No doubt there are many Americans who resent recent waves of immigrants because they worry that they will begin to feel like strangers in their own land. Since immigrant groups tend to form communities of folks from their parent nations, since they have struggles that they hold in common such as finding employment, learning a new language and new customs, there is comfort in struggling together. Assimilation always takes time. The problems immigrants must deal with in a new land are multiplied when they are in that land without having gone through the proper channels. They may only be able to find employment with fellow immigrants who came before them, or employment that pays under the table and offers no security or benefits. They need to keep a low profile so that they will not draw attention to their status. These factors and more (economic and geographic) tend to keep new immigrants separated from middle class white Americans. Since new immigrants do not get to mingle with very many suburban Americans the groups fear each other and put up defenses against what they may feel are existential threats.
This has been true as each new wave of immigrants settled in America driven by challenges in their home nations to find more economic security or freedom. People did not welcome Chinese immigrants or Japanese immigrants, Italian, German, or Irish immigrants. And there was never a question that these folks would change the language or the “complexion” of America. Recent waves from Spanish-speaking countries and tropical nations with folks with more pigmentation are forcing Americans to face the fact that we might have to learn more than one language and accept an American that looks more like the melting pot that we have always claimed to be.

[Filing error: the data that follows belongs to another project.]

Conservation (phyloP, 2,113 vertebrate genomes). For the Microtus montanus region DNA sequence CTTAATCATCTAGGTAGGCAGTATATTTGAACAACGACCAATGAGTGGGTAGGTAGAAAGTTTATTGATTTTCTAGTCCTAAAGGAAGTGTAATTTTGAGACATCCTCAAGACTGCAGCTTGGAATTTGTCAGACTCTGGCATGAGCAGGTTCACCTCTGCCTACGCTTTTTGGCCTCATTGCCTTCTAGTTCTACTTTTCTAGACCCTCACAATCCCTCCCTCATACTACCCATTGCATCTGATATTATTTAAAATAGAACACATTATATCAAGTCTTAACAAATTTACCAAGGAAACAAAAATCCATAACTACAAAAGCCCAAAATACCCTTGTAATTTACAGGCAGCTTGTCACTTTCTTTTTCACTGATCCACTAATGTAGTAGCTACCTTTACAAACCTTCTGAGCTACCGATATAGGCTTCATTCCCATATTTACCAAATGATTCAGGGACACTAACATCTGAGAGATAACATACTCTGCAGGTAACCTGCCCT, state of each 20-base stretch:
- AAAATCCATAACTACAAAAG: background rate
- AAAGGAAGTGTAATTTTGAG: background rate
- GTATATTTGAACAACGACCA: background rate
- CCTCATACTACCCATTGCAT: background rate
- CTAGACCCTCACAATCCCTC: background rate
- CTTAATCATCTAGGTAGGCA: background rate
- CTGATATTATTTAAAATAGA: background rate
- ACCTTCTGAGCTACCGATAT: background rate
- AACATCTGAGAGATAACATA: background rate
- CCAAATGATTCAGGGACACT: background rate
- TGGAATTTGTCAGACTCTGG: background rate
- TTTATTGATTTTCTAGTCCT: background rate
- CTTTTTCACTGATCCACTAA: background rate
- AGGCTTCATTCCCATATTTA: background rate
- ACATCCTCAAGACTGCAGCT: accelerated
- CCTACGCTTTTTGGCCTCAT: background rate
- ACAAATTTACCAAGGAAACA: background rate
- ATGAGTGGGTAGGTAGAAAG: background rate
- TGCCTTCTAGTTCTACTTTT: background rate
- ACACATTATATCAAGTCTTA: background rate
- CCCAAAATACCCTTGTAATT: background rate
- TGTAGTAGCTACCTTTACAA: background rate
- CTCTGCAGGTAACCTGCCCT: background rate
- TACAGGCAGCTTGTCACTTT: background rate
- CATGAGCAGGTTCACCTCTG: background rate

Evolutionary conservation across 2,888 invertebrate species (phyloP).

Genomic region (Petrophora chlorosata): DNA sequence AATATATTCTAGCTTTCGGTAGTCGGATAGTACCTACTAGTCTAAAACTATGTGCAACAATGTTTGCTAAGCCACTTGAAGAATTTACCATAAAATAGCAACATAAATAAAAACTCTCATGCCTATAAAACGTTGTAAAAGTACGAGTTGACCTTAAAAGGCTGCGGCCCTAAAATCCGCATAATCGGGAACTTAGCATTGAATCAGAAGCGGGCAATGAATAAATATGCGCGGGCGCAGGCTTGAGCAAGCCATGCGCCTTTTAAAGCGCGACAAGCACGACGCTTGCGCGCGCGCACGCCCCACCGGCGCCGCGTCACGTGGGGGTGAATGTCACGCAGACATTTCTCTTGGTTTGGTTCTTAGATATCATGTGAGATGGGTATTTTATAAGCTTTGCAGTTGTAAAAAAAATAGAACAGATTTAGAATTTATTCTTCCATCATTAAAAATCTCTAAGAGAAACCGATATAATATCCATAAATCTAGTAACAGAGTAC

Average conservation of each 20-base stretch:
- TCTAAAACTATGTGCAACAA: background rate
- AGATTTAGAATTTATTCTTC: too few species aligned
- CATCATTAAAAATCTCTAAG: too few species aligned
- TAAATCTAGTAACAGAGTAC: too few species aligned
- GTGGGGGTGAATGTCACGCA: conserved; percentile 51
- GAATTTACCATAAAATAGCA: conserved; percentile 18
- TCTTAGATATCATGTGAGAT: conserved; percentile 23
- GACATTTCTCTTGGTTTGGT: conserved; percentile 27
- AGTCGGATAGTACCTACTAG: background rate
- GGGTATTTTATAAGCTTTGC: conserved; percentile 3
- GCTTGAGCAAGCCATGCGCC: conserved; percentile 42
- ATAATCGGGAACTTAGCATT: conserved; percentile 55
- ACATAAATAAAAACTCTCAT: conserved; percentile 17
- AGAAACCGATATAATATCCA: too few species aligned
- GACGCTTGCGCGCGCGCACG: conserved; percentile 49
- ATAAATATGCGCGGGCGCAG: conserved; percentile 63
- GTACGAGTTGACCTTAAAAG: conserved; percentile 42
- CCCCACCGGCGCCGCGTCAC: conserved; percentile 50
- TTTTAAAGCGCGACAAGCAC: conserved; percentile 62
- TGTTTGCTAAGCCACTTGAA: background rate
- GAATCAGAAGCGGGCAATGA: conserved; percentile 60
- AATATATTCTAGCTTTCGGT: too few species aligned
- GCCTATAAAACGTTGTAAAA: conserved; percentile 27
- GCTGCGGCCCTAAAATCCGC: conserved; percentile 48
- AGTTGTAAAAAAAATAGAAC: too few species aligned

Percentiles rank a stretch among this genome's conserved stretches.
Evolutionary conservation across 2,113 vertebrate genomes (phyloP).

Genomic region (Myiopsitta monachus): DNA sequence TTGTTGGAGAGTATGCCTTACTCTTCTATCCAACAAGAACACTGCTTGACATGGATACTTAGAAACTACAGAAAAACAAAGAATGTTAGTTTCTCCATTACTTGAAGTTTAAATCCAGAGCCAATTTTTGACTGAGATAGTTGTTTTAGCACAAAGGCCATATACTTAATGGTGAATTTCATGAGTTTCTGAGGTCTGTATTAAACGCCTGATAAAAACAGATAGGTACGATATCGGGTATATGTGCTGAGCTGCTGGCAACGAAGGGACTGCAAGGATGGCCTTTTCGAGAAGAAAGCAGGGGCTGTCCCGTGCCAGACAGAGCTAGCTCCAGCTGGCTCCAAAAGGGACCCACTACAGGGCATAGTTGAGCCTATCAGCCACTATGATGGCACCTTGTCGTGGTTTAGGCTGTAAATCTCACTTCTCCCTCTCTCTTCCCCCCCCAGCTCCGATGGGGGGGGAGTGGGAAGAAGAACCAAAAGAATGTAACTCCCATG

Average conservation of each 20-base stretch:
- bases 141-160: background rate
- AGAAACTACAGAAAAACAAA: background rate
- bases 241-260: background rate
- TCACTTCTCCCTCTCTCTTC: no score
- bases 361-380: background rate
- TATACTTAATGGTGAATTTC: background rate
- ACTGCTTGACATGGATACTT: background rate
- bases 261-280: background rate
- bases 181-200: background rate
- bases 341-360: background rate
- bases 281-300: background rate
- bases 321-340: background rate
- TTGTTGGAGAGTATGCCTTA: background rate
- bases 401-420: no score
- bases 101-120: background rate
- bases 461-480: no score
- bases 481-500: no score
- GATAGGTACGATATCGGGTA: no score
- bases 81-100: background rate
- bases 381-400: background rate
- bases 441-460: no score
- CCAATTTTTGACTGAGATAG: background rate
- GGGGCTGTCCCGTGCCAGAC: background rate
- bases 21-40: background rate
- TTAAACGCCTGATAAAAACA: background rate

There is another aspect to this and it is that these “new” arrivals are competing with already established Americans for jobs opportunities that are more limited than in the past and that people believe the government is giving out benefits to these folks paid for by our tax dollars. Even worse, Americans feel that people who are here without permissions are also partaking of benefits even as our government is threatening to cut or do away with them altogether. People worry that the pie is being cut into too many pieces and people are standing in line who have no right to a piece of the pie at all.
But coexisting with what we do and say and feel are the ideals we treasure as Americans and that we praise ourselves with when we are feeling patriotic. We still hold to the plaque on the Statue of Liberty which classifies us among the most humanitarian of nations, with a compassionate heart for the suffering people living in nations that seem not as blessed as ours (the war torn, the poor, the starving, those struck by disaster).
We cannot be both champions of human rights and white nationalists. I hear people trying to disown the words on the Liberty plaque. I hear people applauding a campaign to roust immigrants who have been here for years and send them home to uncertain fates. I feel the parallel to the Nazi round-up of Jewish people which we now find abhorrent. We always told ourselves in our American hearts that we could never hunt people down and take away their belongings and eventually their lives. But it is happening right now all over America in the early morning hours when ICE agents raid 7-Elevens to haul away people working without documents or in the late-night hours when they arrest someone out for a walk and some father just never comes home to his family who wait and suffer.